The main reason for me to select one job over another is how much control it will give me over where I spend my free time, and with whom. My last job, while menial, was down the street from the i3Detroit hacker space, where I do everything that I care about the most, and where most of the people who I care about tend to spend their time. That job set the gold standard. Working in my actual field will make it possible in the future to return to something close to those priorities, in a financially sustainable way.

With those priorities so vividly present in my mind, it is not possible for me to accidentally fall into a gilded cage of high expenses that keep me dependent on a high income. I know people who incur a terrible price with stress and boredom, to pay for isolated McMansions in a lonely gated community. I don't want that. My current path will vastly increase my options. I plan to keep living in densely populated urban centers full of activities with lots of great people.

Speaking of people, that brings me to the topic of relationships. In October, I posted this to Facebook:


A relationship of a year and a half has come to an amicable end. It was both of our great good fortune to be with each other. In that spirit of gratitude, our relationship transitions into warm friendship.

Here are the things that help me during a time like this. Your mileage may vary.

When I start every relationship, I say that it's a gift to each other, not an obligation. I say that if she needs to make new life decisions, and if I don't fit into that life in the same way, I won't make it difficult for her. Past experience says I'll follow through, so that's a comfort.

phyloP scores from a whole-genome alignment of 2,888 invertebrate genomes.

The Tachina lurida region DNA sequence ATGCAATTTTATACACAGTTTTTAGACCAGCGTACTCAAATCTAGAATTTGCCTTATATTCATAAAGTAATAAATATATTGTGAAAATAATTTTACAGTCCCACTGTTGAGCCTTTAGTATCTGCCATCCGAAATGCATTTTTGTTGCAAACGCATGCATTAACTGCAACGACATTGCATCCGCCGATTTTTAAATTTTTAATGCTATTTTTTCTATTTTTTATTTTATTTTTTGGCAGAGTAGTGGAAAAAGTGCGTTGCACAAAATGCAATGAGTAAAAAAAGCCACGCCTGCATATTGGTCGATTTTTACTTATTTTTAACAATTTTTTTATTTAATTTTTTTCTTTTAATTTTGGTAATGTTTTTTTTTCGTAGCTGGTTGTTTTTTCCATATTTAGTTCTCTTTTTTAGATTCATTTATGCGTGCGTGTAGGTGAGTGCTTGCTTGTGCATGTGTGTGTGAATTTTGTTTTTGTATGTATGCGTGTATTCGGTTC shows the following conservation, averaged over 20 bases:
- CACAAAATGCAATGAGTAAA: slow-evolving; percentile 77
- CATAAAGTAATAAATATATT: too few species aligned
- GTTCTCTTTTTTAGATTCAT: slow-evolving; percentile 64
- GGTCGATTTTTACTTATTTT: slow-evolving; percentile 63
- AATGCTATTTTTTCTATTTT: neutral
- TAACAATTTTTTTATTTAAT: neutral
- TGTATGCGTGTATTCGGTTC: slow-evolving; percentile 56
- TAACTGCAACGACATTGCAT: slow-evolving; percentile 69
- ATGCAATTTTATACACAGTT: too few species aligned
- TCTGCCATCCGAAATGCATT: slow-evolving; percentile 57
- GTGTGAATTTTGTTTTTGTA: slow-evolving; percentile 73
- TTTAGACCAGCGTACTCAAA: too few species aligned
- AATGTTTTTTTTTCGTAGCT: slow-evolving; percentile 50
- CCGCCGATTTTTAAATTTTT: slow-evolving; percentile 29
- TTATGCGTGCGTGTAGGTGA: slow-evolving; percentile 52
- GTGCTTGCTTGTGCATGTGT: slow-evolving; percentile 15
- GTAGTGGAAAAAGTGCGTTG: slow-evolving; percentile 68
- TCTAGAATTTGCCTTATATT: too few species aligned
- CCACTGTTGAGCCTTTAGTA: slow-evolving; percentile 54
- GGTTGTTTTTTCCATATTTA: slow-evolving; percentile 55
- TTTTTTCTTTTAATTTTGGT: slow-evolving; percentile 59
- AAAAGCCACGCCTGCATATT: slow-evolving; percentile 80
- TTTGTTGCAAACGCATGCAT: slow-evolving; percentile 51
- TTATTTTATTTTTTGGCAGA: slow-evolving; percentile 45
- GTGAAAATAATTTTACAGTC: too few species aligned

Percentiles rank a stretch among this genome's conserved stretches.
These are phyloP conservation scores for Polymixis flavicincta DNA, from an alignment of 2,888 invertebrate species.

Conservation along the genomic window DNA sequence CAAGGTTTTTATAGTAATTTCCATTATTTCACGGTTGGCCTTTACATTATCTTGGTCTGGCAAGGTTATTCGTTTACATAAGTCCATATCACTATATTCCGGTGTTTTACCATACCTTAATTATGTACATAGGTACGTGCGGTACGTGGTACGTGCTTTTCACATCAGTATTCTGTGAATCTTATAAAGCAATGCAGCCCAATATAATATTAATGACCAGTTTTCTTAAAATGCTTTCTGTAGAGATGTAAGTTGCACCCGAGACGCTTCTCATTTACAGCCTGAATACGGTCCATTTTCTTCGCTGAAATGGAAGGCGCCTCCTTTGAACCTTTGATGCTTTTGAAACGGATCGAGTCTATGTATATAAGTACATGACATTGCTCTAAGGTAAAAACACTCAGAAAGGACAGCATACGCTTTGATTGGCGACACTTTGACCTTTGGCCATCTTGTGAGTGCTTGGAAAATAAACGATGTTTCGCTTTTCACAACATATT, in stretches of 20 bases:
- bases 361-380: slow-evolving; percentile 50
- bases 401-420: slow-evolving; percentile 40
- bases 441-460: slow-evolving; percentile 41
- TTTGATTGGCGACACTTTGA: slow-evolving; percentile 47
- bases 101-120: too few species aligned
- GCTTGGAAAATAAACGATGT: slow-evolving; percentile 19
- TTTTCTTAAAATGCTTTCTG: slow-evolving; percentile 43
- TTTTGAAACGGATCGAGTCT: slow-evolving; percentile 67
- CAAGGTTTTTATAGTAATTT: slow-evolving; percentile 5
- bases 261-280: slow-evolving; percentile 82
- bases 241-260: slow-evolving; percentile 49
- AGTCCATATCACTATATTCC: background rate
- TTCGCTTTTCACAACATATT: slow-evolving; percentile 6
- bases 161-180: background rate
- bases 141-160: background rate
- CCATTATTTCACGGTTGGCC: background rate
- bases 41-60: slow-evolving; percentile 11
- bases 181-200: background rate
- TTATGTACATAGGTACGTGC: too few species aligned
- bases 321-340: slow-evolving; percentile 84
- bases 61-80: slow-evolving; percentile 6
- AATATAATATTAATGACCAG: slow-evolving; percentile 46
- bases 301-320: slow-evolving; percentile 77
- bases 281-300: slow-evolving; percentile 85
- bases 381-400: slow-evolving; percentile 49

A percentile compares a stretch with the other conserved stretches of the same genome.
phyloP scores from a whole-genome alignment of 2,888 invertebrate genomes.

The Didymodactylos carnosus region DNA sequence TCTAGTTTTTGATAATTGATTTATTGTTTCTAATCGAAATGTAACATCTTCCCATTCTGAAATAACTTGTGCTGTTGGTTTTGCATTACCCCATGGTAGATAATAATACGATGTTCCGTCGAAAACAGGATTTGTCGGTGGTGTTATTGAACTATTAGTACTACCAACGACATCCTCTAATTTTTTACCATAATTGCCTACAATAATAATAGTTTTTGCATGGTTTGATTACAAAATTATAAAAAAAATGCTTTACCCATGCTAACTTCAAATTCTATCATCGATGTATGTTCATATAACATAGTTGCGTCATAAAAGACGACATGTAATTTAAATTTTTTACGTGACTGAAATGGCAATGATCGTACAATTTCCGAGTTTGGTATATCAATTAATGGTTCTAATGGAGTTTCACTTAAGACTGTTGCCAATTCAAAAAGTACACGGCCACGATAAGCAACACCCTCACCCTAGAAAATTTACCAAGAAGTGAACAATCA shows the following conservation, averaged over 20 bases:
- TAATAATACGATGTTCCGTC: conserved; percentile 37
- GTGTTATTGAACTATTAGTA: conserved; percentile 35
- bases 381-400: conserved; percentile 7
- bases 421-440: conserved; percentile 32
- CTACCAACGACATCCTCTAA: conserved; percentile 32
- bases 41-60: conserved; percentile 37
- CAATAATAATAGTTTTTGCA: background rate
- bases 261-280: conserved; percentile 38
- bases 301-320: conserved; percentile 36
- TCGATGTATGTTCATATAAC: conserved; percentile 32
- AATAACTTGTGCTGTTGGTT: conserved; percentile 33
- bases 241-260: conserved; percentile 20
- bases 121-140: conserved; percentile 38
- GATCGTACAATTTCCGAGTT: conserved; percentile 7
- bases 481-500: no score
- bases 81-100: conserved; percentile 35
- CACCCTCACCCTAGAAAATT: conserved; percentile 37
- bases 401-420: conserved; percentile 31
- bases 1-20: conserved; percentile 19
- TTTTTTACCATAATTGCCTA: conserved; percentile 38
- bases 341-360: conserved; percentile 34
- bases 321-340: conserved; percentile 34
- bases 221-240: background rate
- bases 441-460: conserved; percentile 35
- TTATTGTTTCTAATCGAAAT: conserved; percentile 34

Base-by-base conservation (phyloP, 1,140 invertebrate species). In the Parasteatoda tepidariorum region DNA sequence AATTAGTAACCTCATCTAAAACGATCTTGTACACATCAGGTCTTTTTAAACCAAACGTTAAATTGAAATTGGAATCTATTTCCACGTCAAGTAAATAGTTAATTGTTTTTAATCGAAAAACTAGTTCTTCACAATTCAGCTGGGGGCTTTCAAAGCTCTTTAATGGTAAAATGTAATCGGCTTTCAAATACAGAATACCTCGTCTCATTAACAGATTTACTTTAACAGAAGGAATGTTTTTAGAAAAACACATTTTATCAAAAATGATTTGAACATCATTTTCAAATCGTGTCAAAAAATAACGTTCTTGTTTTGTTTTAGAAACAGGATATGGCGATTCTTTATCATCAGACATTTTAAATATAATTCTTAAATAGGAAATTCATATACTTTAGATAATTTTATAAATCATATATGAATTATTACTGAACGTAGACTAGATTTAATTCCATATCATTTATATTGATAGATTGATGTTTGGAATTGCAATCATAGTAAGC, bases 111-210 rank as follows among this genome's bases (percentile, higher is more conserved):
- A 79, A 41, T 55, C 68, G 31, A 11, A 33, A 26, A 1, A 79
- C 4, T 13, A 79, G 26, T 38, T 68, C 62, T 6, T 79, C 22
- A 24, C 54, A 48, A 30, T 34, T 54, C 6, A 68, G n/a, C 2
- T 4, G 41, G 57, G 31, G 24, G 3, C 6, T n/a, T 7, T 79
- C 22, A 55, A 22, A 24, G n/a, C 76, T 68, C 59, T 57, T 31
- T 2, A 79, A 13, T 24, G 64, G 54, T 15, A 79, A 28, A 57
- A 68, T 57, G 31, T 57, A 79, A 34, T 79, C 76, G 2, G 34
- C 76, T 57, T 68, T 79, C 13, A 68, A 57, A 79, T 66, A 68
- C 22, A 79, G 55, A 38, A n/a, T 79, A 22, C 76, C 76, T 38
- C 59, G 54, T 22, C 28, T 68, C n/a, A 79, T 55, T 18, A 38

--I don't want to sugar-coat this. Like anything else worthwile, my relationship philosophy has tradeoffs. For every one to two years of ecstasy (the likes of which many people only fantasize), I experience a couple of weeks of withdrawal from dopamine, oxytocin and norepinephrine. I'll take that deal. During those weeks, I practice disguising my sobs as sneezes, in public. I accept the stormy emotional weather. I ride out the brain chemicals until they pass. If I had avoided loss, I would never have had such rewarding relationships to begin with.

During the infatuated period of "New Relationship Energy", when neither of us can conceive of a day when we don't fit into each other's lives in the same way, I talk about it anyway. The infatuated period is the most difficult time to lay the groundwork for the end of the relationship to be a warm and loving one. But that's when it most needs to be said.

With each goodbye, I remind myself that new connections and new loved ones have never followed far behind.

-- This prediction has already held true. 

When we say goodbye, and I say we'll always be loved ones, I can look at the loved ones who still call, and keep in touch, and miss me, and look forward to visiting me, and I know that real love stories can have endings. Because that's how they can have sequels.

--I was reminded of this when I had a visit from J this month. (J lived with me during 2010 and 2011, predating the relationship which recently ended.) She spoke of her plans to try to move back to Michigan and start a video game company with some others. They were inspired by a game idea I had, and I'm really excited to be in touch with her more often.

With strong connections, and new resources, the groundwork is in place for 2014 to be an amazing year for me.
Well, it happened again. Someone sent me a job ad working as a graphic designer for a company that I really like, and I had a full-blown attack of something. A panic attack? A freak-out? I don't know what to call it. I would really like to get to the bottom of this weird phenomenon that happens to me when I read job ads.

I have a co-worker who keeps asking me why on earth, with all my talents, I'm doing unskilled labor for barely more than minimum wage. This is why.